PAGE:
• Fortuna Imperatrix Mundi from Carmina Burana by Carl Orff
  • Little Fluffy Clouds by the Orb
  • The Lamb by John Tavener
4 Reasons Why I Blog
  • I always enjoyed writing a diary
  • I find the process of creating it very satisfying - there is a final product
  • I like the whole techno thing - I used to read about such things in my older brother's sci-fi books under the bedclothes
  • I love finding new like-minded people from around the world.
I will tag David, but whether he takes up the challenge is another matter!

Thursday, April 06, 2006

Time for tea

Well, we did it last year and had a good time. So it seemed natural to do it again, only with more thought this time. The Crocus Walk for Breakthrough (the breast cancer charity) is a gentle version of a sponsored walk or run, and definitely more gentle than my eldest daughter running the London Marathon in a few weeks! Rebecca registers the walk, organises us, hands out the forms, and researches a suitable route. The main prerequisite is that the walk ends up somewhere that serves excellent tea and cakes!

This year there were ten of us (nine ladies and Lesley's husband, Russel) and the chosen day was a typical April day - sunshine, with a cool breeze that meant that the showers were sharp, but brief. It was an easy walk that started in the valley of the River Frome, which is where Thomas Hardy lived for many years.

You can see how flat it is from the photo. I dont think it's typical of Dorset, and feel vaguely uncomfortable in the wide river plain. I was glad when we headed back into the hills and Puddletown Forest. Its a managed area, which means that some of the woods are quite young, and some areas look totally devastated to the untrained eye. I really enjoyed that part of the walk the best. The path was quite narrow and animal trails went off left and right, and I was sorely tempted to deviate from the path and follow them into the unknown, but I happily followed Lesley. It was much warmer in the shelter of the trees and we were lulled into shedding layers , until the next shower came along!

We went quite close to Thomas Hardy's birthplace - an interesting thatched cottage owned now by the National Trust. But the lure of cream teas was too strong, and we were magnetically pulled to our destination - Pine Lodge Tea Room. This is on a farm that is owned by some ex-neighbours of ours. And, like many farmers these days, they have diversified into other ventures. They serve not only wonderful cream teas but an excellent lunches too.

A good time was had by all (thats me at the back in front of the curtains). The scones and cakes were amazing.

I was inspired during the walk to go and buy a new daysack today. The one I used was twelve years old, falling to bits, and wasnt mine to start with! Now I want to get my boots on and go and try it out. Its got all sorts of pockets and useful looking straps.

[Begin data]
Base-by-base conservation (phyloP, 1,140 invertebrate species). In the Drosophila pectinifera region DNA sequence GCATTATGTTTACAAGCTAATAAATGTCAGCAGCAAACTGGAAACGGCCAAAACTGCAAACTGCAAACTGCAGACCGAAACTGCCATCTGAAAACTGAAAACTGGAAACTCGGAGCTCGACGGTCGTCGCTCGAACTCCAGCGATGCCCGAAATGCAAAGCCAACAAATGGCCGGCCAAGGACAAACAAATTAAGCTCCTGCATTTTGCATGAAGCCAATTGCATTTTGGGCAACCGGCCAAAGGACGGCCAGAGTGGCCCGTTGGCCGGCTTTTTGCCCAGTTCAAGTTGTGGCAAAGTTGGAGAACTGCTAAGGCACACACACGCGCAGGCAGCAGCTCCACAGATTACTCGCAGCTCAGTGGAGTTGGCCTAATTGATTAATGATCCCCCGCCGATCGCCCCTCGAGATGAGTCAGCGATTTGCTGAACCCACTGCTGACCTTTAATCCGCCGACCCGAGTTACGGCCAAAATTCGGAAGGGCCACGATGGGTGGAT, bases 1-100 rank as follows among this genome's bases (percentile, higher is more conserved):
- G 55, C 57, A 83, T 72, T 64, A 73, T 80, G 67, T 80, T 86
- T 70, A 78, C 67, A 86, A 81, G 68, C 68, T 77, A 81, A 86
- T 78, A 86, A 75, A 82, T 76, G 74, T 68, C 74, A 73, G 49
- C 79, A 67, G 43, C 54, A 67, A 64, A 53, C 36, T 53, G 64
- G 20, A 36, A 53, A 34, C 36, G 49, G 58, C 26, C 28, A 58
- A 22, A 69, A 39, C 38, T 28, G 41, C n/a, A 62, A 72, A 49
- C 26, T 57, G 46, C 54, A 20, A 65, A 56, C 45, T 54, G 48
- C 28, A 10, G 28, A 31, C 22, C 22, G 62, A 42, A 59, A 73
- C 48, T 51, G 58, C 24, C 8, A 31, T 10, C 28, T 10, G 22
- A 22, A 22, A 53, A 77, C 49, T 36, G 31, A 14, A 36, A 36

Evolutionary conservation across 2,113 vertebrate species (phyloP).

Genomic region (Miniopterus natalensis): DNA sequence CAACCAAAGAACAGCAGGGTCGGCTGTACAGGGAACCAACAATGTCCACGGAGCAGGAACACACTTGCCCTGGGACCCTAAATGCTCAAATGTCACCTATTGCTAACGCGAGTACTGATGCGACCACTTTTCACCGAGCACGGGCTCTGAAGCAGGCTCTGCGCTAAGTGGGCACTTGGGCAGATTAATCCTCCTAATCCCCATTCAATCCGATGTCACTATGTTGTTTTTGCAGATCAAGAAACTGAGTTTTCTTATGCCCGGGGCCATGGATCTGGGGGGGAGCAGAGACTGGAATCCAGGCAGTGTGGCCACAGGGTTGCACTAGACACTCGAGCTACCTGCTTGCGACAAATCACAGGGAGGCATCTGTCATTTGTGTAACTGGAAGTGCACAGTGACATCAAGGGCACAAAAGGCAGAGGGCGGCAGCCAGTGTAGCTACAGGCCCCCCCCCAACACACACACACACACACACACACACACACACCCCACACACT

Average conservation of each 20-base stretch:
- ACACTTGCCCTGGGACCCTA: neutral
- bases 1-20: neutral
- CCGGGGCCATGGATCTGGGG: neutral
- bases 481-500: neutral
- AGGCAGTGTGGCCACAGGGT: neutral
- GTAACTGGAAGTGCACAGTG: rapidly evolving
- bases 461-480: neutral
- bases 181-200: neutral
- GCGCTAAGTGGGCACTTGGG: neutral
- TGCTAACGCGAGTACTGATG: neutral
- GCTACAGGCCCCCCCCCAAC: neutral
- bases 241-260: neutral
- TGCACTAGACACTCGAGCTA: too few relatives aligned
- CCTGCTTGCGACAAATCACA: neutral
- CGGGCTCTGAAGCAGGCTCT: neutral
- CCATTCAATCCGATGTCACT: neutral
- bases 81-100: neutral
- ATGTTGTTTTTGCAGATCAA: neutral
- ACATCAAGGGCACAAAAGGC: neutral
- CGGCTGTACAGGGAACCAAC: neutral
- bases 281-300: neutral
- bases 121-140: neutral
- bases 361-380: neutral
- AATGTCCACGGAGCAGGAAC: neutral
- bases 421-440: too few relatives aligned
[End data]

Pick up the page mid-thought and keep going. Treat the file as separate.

I am sorry, the other Val, but the ground was really too soggy after all the recent rain for me to lie down and take the traditional photo of the aforementioned boots! I did think about it, but common sense prevailed - this time at least!

Sunday, April 02, 2006

Spring's arrival needs royal retail therapy

Tulips and crocus chrysanthus "Prinz Claus" - planted last year

Some lovely photos on Kerri's blog and the other Val's blog - both journalling (is that a word?) errr... noting the heralds of a new season even though continents apart - spurred me into action in the garden. Ive had a rewarding couple of days. Ive hacked and pruned away at some overgrown rosa rugosa; trimmed back some vines and climbers that climbed over the fence and all the way through my trees; and generally had a fun time.

Of course then I needed to go to the new garden centre on Prince Charles' new "township" called Poundbury, on the edge of Dorchester (now that should have a post all to itself one day) and buy :- a cheap set of 3 patio pots in the style I collect; small pots of chives, coriander, Spencer sweet peas; pot of purple wallflowers (didnt plant any in the autumn); some corms of autumn flowering cyclamen (mine disappeared) and some lovely fritillaries - the snakeshead ones (mine disappeared under the decking). Also a plastic bucket thing with handles (which would have been brilliant for skepping out pony poo from the shavings rather than a laundry basket, when I had horses that is) and a small cherry tree (just about to flower, this will assuage my longing for Japanese cherry blossom) its called prunus incisa kojo-no-mai apparently.

The wallflowers

Prunus incisa kojo-no-mai

The snakeshead fritillaries still in their pots

I've use the plastic bucket thing already. Its proving very useful for weeding and carrying compost about - shame I haven't got a pony now though.....